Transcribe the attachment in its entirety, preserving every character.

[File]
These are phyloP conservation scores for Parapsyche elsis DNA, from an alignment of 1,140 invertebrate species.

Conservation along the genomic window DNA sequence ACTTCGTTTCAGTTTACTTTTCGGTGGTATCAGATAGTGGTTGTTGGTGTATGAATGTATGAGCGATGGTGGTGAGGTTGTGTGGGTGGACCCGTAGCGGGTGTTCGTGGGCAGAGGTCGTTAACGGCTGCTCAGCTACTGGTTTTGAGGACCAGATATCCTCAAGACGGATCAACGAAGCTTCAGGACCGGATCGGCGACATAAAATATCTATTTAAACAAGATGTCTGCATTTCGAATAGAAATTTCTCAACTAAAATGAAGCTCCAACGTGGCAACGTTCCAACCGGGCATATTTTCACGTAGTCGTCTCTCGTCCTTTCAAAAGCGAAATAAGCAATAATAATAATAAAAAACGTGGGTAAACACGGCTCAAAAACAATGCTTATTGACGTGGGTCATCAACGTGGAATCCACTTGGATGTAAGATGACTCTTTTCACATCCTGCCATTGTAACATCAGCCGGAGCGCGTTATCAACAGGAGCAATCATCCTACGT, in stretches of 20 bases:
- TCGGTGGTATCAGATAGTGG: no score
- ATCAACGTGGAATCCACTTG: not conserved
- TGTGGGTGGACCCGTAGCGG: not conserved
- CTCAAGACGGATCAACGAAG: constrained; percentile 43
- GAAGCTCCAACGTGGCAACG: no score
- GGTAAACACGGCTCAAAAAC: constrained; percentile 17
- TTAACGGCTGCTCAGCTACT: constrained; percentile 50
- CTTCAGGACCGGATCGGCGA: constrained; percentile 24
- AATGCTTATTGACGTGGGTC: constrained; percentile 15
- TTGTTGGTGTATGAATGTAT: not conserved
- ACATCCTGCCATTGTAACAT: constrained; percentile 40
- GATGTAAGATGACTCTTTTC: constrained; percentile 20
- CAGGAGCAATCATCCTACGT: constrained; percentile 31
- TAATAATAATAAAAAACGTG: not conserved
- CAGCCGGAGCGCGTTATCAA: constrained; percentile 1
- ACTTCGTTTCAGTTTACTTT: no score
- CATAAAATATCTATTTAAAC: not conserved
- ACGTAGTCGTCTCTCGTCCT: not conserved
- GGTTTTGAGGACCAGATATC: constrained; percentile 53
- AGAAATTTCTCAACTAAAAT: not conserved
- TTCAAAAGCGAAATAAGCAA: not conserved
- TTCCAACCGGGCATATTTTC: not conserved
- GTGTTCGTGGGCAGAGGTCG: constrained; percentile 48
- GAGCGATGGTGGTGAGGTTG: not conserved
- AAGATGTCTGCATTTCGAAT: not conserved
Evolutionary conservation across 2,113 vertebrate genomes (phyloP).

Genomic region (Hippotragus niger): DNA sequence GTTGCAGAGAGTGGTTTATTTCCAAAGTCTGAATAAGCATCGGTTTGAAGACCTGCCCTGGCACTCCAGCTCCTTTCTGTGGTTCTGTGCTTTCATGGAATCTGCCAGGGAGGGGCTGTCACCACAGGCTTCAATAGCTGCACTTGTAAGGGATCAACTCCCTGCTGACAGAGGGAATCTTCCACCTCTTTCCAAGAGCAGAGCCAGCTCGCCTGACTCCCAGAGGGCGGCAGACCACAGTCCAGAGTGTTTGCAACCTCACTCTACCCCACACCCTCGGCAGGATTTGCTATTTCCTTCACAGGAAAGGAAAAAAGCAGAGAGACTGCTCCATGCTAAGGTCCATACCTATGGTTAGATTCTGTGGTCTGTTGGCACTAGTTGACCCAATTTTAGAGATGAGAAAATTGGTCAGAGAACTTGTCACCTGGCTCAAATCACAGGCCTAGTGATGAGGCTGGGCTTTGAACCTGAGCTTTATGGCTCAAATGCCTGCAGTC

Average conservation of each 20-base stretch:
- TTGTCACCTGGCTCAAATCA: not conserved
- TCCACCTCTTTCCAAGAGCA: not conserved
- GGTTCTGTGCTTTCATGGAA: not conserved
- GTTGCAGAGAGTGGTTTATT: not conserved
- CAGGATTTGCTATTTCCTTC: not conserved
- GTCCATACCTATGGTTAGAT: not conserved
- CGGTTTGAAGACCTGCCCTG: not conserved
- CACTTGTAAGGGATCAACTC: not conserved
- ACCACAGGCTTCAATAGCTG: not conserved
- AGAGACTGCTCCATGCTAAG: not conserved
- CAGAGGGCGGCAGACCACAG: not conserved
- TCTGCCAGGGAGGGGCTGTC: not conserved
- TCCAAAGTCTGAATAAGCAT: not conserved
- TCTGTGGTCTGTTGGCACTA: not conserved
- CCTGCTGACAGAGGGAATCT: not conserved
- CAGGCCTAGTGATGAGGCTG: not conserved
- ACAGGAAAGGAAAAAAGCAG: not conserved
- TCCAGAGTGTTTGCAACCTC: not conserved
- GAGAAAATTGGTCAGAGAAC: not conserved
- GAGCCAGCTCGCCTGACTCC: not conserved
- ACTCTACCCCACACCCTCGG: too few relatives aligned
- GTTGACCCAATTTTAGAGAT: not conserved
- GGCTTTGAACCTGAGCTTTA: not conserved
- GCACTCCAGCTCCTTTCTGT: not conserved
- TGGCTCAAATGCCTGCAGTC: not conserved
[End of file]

These are phyloP conservation scores for Parapsyche elsis DNA, from an alignment of 1,140 invertebrate species.

Conservation along the genomic window DNA sequence ACTTCGTTTCAGTTTACTTTTCGGTGGTATCAGATAGTGGTTGTTGGTGTATGAATGTATGAGCGATGGTGGTGAGGTTGTGTGGGTGGACCCGTAGCGGGTGTTCGTGGGCAGAGGTCGTTAACGGCTGCTCAGCTACTGGTTTTGAGGACCAGATATCCTCAAGACGGATCAACGAAGCTTCAGGACCGGATCGGCGACATAAAATATCTATTTAAACAAGATGTCTGCATTTCGAATAGAAATTTCTCAACTAAAATGAAGCTCCAACGTGGCAACGTTCCAACCGGGCATATTTTCACGTAGTCGTCTCTCGTCCTTTCAAAAGCGAAATAAGCAATAATAATAATAAAAAACGTGGGTAAACACGGCTCAAAAACAATGCTTATTGACGTGGGTCATCAACGTGGAATCCACTTGGATGTAAGATGACTCTTTTCACATCCTGCCATTGTAACATCAGCCGGAGCGCGTTATCAACAGGAGCAATCATCCTACGT, in stretches of 20 bases:
- TCGGTGGTATCAGATAGTGG: no score
- ATCAACGTGGAATCCACTTG: not conserved
- TGTGGGTGGACCCGTAGCGG: not conserved
- CTCAAGACGGATCAACGAAG: constrained; percentile 43
- GAAGCTCCAACGTGGCAACG: no score
- GGTAAACACGGCTCAAAAAC: constrained; percentile 17
- TTAACGGCTGCTCAGCTACT: constrained; percentile 50
- CTTCAGGACCGGATCGGCGA: constrained; percentile 24
- AATGCTTATTGACGTGGGTC: constrained; percentile 15
- TTGTTGGTGTATGAATGTAT: not conserved
- ACATCCTGCCATTGTAACAT: constrained; percentile 40
- GATGTAAGATGACTCTTTTC: constrained; percentile 20
- CAGGAGCAATCATCCTACGT: constrained; percentile 31
- TAATAATAATAAAAAACGTG: not conserved
- CAGCCGGAGCGCGTTATCAA: constrained; percentile 1
- ACTTCGTTTCAGTTTACTTT: no score
- CATAAAATATCTATTTAAAC: not conserved
- ACGTAGTCGTCTCTCGTCCT: not conserved
- GGTTTTGAGGACCAGATATC: constrained; percentile 53
- AGAAATTTCTCAACTAAAAT: not conserved
- TTCAAAAGCGAAATAAGCAA: not conserved
- TTCCAACCGGGCATATTTTC: not conserved
- GTGTTCGTGGGCAGAGGTCG: constrained; percentile 48
- GAGCGATGGTGGTGAGGTTG: not conserved
- AAGATGTCTGCATTTCGAAT: not conserved
Evolutionary conservation across 2,113 vertebrate genomes (phyloP).

Genomic region (Hippotragus niger): DNA sequence GTTGCAGAGAGTGGTTTATTTCCAAAGTCTGAATAAGCATCGGTTTGAAGACCTGCCCTGGCACTCCAGCTCCTTTCTGTGGTTCTGTGCTTTCATGGAATCTGCCAGGGAGGGGCTGTCACCACAGGCTTCAATAGCTGCACTTGTAAGGGATCAACTCCCTGCTGACAGAGGGAATCTTCCACCTCTTTCCAAGAGCAGAGCCAGCTCGCCTGACTCCCAGAGGGCGGCAGACCACAGTCCAGAGTGTTTGCAACCTCACTCTACCCCACACCCTCGGCAGGATTTGCTATTTCCTTCACAGGAAAGGAAAAAAGCAGAGAGACTGCTCCATGCTAAGGTCCATACCTATGGTTAGATTCTGTGGTCTGTTGGCACTAGTTGACCCAATTTTAGAGATGAGAAAATTGGTCAGAGAACTTGTCACCTGGCTCAAATCACAGGCCTAGTGATGAGGCTGGGCTTTGAACCTGAGCTTTATGGCTCAAATGCCTGCAGTC

Average conservation of each 20-base stretch:
- TTGTCACCTGGCTCAAATCA: not conserved
- TCCACCTCTTTCCAAGAGCA: not conserved
- GGTTCTGTGCTTTCATGGAA: not conserved
- GTTGCAGAGAGTGGTTTATT: not conserved
- CAGGATTTGCTATTTCCTTC: not conserved
- GTCCATACCTATGGTTAGAT: not conserved
- CGGTTTGAAGACCTGCCCTG: not conserved
- CACTTGTAAGGGATCAACTC: not conserved
- ACCACAGGCTTCAATAGCTG: not conserved
- AGAGACTGCTCCATGCTAAG: not conserved
- CAGAGGGCGGCAGACCACAG: not conserved
- TCTGCCAGGGAGGGGCTGTC: not conserved
- TCCAAAGTCTGAATAAGCAT: not conserved
- TCTGTGGTCTGTTGGCACTA: not conserved
- CCTGCTGACAGAGGGAATCT: not conserved
- CAGGCCTAGTGATGAGGCTG: not conserved
- ACAGGAAAGGAAAAAAGCAG: not conserved
- TCCAGAGTGTTTGCAACCTC: not conserved
- GAGAAAATTGGTCAGAGAAC: not conserved
- GAGCCAGCTCGCCTGACTCC: not conserved
- ACTCTACCCCACACCCTCGG: too few relatives aligned
- GTTGACCCAATTTTAGAGAT: not conserved
- GGCTTTGAACCTGAGCTTTA: not conserved
- GCACTCCAGCTCCTTTCTGT: not conserved
- TGGCTCAAATGCCTGCAGTC: not conserved